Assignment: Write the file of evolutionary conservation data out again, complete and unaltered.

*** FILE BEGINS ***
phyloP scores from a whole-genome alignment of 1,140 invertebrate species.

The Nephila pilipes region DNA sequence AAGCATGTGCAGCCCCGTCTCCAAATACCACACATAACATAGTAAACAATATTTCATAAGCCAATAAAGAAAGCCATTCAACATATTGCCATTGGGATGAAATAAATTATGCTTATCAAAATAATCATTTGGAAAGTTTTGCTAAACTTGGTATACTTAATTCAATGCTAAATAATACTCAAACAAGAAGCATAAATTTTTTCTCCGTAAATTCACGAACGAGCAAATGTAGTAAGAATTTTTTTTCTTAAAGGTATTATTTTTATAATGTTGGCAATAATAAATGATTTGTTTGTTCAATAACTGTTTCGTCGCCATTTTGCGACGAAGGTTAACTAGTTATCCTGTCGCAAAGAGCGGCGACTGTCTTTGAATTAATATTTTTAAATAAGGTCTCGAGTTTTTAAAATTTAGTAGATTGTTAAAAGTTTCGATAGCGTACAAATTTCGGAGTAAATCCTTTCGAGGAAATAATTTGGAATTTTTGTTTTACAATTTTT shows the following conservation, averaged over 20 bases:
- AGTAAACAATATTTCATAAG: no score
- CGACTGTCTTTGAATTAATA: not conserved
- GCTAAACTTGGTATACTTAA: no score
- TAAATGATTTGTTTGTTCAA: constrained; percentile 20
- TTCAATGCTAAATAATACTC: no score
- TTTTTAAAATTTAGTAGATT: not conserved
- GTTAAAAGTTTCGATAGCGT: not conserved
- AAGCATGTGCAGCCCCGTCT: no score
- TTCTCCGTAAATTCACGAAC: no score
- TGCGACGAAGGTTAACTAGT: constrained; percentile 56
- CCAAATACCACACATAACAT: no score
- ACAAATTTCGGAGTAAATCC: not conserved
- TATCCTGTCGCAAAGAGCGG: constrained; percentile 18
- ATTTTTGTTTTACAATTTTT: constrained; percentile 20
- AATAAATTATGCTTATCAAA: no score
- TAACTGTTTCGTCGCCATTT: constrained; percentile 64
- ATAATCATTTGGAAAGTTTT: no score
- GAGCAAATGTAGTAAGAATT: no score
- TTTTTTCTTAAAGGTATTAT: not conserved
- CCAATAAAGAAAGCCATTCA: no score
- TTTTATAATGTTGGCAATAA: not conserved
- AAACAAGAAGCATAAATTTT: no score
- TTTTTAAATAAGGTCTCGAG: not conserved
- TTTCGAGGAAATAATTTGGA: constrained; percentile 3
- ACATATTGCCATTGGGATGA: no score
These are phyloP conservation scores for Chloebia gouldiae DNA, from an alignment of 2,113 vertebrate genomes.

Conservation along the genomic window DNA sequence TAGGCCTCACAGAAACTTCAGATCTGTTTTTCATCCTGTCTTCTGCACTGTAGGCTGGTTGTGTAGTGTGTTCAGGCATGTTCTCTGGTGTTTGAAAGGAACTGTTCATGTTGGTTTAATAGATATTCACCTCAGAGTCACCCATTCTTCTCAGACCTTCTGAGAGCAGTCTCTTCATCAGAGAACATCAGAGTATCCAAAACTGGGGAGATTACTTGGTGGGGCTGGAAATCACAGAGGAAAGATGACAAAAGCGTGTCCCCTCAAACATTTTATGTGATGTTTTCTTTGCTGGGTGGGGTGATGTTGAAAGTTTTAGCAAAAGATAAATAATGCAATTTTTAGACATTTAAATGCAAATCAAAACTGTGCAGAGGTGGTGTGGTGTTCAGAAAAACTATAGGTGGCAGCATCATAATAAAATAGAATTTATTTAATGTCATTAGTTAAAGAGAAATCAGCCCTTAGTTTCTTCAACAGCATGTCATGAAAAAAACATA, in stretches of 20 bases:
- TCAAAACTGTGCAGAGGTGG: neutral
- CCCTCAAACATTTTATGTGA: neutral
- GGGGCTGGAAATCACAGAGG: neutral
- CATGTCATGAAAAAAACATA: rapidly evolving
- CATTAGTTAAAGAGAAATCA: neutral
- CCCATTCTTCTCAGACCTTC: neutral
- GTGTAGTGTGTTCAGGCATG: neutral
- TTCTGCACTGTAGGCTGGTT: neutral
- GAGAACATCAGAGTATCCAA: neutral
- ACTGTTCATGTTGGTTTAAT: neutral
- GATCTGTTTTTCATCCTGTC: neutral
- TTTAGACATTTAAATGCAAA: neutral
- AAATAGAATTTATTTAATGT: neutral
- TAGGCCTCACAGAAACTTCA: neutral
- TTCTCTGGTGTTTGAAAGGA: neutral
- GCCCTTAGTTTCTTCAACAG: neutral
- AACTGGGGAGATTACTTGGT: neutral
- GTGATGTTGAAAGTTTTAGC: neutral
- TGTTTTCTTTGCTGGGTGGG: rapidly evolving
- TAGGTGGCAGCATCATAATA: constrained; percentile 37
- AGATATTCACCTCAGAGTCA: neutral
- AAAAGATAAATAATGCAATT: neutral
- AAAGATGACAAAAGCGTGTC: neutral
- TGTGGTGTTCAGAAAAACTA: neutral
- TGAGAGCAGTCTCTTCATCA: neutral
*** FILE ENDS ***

phyloP scores from a whole-genome alignment of 1,140 invertebrate species.

The Nephila pilipes region DNA sequence AAGCATGTGCAGCCCCGTCTCCAAATACCACACATAACATAGTAAACAATATTTCATAAGCCAATAAAGAAAGCCATTCAACATATTGCCATTGGGATGAAATAAATTATGCTTATCAAAATAATCATTTGGAAAGTTTTGCTAAACTTGGTATACTTAATTCAATGCTAAATAATACTCAAACAAGAAGCATAAATTTTTTCTCCGTAAATTCACGAACGAGCAAATGTAGTAAGAATTTTTTTTCTTAAAGGTATTATTTTTATAATGTTGGCAATAATAAATGATTTGTTTGTTCAATAACTGTTTCGTCGCCATTTTGCGACGAAGGTTAACTAGTTATCCTGTCGCAAAGAGCGGCGACTGTCTTTGAATTAATATTTTTAAATAAGGTCTCGAGTTTTTAAAATTTAGTAGATTGTTAAAAGTTTCGATAGCGTACAAATTTCGGAGTAAATCCTTTCGAGGAAATAATTTGGAATTTTTGTTTTACAATTTTT shows the following conservation, averaged over 20 bases:
- AGTAAACAATATTTCATAAG: no score
- CGACTGTCTTTGAATTAATA: not conserved
- GCTAAACTTGGTATACTTAA: no score
- TAAATGATTTGTTTGTTCAA: constrained; percentile 20
- TTCAATGCTAAATAATACTC: no score
- TTTTTAAAATTTAGTAGATT: not conserved
- GTTAAAAGTTTCGATAGCGT: not conserved
- AAGCATGTGCAGCCCCGTCT: no score
- TTCTCCGTAAATTCACGAAC: no score
- TGCGACGAAGGTTAACTAGT: constrained; percentile 56
- CCAAATACCACACATAACAT: no score
- ACAAATTTCGGAGTAAATCC: not conserved
- TATCCTGTCGCAAAGAGCGG: constrained; percentile 18
- ATTTTTGTTTTACAATTTTT: constrained; percentile 20
- AATAAATTATGCTTATCAAA: no score
- TAACTGTTTCGTCGCCATTT: constrained; percentile 64
- ATAATCATTTGGAAAGTTTT: no score
- GAGCAAATGTAGTAAGAATT: no score
- TTTTTTCTTAAAGGTATTAT: not conserved
- CCAATAAAGAAAGCCATTCA: no score
- TTTTATAATGTTGGCAATAA: not conserved
- AAACAAGAAGCATAAATTTT: no score
- TTTTTAAATAAGGTCTCGAG: not conserved
- TTTCGAGGAAATAATTTGGA: constrained; percentile 3
- ACATATTGCCATTGGGATGA: no score
These are phyloP conservation scores for Chloebia gouldiae DNA, from an alignment of 2,113 vertebrate genomes.

Conservation along the genomic window DNA sequence TAGGCCTCACAGAAACTTCAGATCTGTTTTTCATCCTGTCTTCTGCACTGTAGGCTGGTTGTGTAGTGTGTTCAGGCATGTTCTCTGGTGTTTGAAAGGAACTGTTCATGTTGGTTTAATAGATATTCACCTCAGAGTCACCCATTCTTCTCAGACCTTCTGAGAGCAGTCTCTTCATCAGAGAACATCAGAGTATCCAAAACTGGGGAGATTACTTGGTGGGGCTGGAAATCACAGAGGAAAGATGACAAAAGCGTGTCCCCTCAAACATTTTATGTGATGTTTTCTTTGCTGGGTGGGGTGATGTTGAAAGTTTTAGCAAAAGATAAATAATGCAATTTTTAGACATTTAAATGCAAATCAAAACTGTGCAGAGGTGGTGTGGTGTTCAGAAAAACTATAGGTGGCAGCATCATAATAAAATAGAATTTATTTAATGTCATTAGTTAAAGAGAAATCAGCCCTTAGTTTCTTCAACAGCATGTCATGAAAAAAACATA, in stretches of 20 bases:
- TCAAAACTGTGCAGAGGTGG: neutral
- CCCTCAAACATTTTATGTGA: neutral
- GGGGCTGGAAATCACAGAGG: neutral
- CATGTCATGAAAAAAACATA: rapidly evolving
- CATTAGTTAAAGAGAAATCA: neutral
- CCCATTCTTCTCAGACCTTC: neutral
- GTGTAGTGTGTTCAGGCATG: neutral
- TTCTGCACTGTAGGCTGGTT: neutral
- GAGAACATCAGAGTATCCAA: neutral
- ACTGTTCATGTTGGTTTAAT: neutral
- GATCTGTTTTTCATCCTGTC: neutral
- TTTAGACATTTAAATGCAAA: neutral
- AAATAGAATTTATTTAATGT: neutral
- TAGGCCTCACAGAAACTTCA: neutral
- TTCTCTGGTGTTTGAAAGGA: neutral
- GCCCTTAGTTTCTTCAACAG: neutral
- AACTGGGGAGATTACTTGGT: neutral
- GTGATGTTGAAAGTTTTAGC: neutral
- TGTTTTCTTTGCTGGGTGGG: rapidly evolving
- TAGGTGGCAGCATCATAATA: constrained; percentile 37
- AGATATTCACCTCAGAGTCA: neutral
- AAAAGATAAATAATGCAATT: neutral
- AAAGATGACAAAAGCGTGTC: neutral
- TGTGGTGTTCAGAAAAACTA: neutral
- TGAGAGCAGTCTCTTCATCA: neutral